I just finished listening to a free webinar hosted by the Business Chamber (free membership) and featuring Dr. Marshall Goldsmith, the author of Mojo: How to Get It, How to Keep It, How to Get It Back if You Lose It
and I wanted to share it with you.
Dr. Goldsmith was down to earth and generously shared an hour of his time with attendees from around the world.
Here are my takeaway highlights:
1. MOJO is defined as “that positive spirit toward what you are doing now that starts from the inside and radiates to the outside”. (For free resources visit www.MOJOthebook.com)
2. The changing nature of our life today (and this is a shared viewpoint worldwide) focuses on globalization, new technology, current economic crisis, work-life balance, and pressure.
3. What matters in life is: Health, Wealth, Relationships, Meaning and Happiness. Marshall’s travels confirm that these are a universal set of values.
4. Dr. Goldsmith stated that his earlier works (including the best-selling What Got You Here Won’t Get You There) focused on interpersonal relationships with others, while MOJO focuses on your intrapersonal relationship with yourself.
Dekkers’ note: It is interesting hearing Dr. Goldsmith say this because he went on to explain how much of our MOJO seems to hinge on what others tell us about ourselves (in fact three of the four parts of MOJO: Identity, achievement, and reputation, are based on what others say) — that we often lose sight of what makes us US! I’m hoping to read about how to listen more to our internal MOJO “voice” and ignore the external “noise” of our own internal critic and our external environment.
5. Dr. Goldsmith shared two stories illustrating some novel ways of looking at life that I plan to try today:
“Leave it at the stream”
Two Buddhist monks were walking by a stream and came upon a beautifully dressed distressed maiden crying by the shore. When they asked her what was the matter, she confessed that she needed to cross the stream to get to a wedding but she was unable to do so with the silk gown she was wearing. The two monks looked at each other and the one apologized and kept walking, while the other scooped up the woman, waded into the stream and carried her to the other side. When he returned and caught up to his friend, the first monk chastised the second for touching a woman (which was forbidden). The first monk was so perturbed by this violation that he couldn’t sleep that night and woke the second monk to continue the scolding. The second monk responded saying “Yes, it is true that I carried the woman across the creek to the other side and I’m over it. But you, on the other hand carried the woman all the way back to the monastery where she might as well be with us still”. I took the moral of the story to be: Get over our obsession with the past – and leave it where it belongs – at the stream.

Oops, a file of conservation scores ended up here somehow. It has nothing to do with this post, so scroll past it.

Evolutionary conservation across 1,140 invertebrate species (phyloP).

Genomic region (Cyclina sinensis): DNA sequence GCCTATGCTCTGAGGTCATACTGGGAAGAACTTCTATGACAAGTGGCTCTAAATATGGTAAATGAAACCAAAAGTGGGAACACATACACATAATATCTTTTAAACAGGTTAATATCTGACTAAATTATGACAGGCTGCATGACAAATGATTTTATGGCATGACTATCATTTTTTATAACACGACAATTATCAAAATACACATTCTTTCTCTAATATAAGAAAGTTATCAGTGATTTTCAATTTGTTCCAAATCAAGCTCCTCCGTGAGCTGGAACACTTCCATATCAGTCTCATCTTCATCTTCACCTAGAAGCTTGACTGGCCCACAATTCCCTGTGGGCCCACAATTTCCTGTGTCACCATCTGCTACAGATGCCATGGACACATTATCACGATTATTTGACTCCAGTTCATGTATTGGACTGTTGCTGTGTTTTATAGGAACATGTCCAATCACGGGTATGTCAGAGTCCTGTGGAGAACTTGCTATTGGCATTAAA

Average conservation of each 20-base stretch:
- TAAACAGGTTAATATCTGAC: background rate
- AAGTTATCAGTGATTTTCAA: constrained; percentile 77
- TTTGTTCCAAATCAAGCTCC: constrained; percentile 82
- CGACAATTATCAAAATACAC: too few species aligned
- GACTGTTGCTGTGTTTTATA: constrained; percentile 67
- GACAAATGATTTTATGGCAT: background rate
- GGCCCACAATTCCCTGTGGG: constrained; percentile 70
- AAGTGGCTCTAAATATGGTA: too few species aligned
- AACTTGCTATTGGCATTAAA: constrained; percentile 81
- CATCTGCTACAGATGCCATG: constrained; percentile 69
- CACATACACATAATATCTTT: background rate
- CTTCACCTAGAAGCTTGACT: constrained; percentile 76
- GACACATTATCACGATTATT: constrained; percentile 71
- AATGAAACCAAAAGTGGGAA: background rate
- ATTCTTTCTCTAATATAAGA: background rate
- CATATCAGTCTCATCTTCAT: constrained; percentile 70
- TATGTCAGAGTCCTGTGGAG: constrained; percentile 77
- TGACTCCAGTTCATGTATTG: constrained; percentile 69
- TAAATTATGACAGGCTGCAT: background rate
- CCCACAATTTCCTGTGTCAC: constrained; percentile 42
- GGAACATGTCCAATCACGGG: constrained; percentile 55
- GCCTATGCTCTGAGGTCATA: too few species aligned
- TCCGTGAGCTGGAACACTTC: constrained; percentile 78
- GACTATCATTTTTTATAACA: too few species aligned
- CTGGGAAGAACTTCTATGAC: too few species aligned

“The Empty Boat”
This is a story where a fisherman is out in the middle of a lake when he sees a boat being carried by the wind drifting quickly into his path. When the boat strikes his own, he yells out to the other boat only to find out that it is empty. The moral of the story is that getting upset at someone else for being who they rightfully are is as stupid as getting angry at the empty boat.
I don’t know about you, but I’m looking forward to reading the book, AND to discovering more about my own MOJO. Of course, I’ll still be interested in knowing what you think about the whole MOJO concept too!
p.s., Growing up in Canada, we could buy candy called “MoJo’s” that were small wrapped nougat fruit cubes at 2 for 5 cents. We thought we had died and gone to candy heaven when we’d come home with a baggie full of MoJo’s!
Wishing you a happy weekend!
Copyright 2010 Carol Dekkers – All Rights Reserved ———————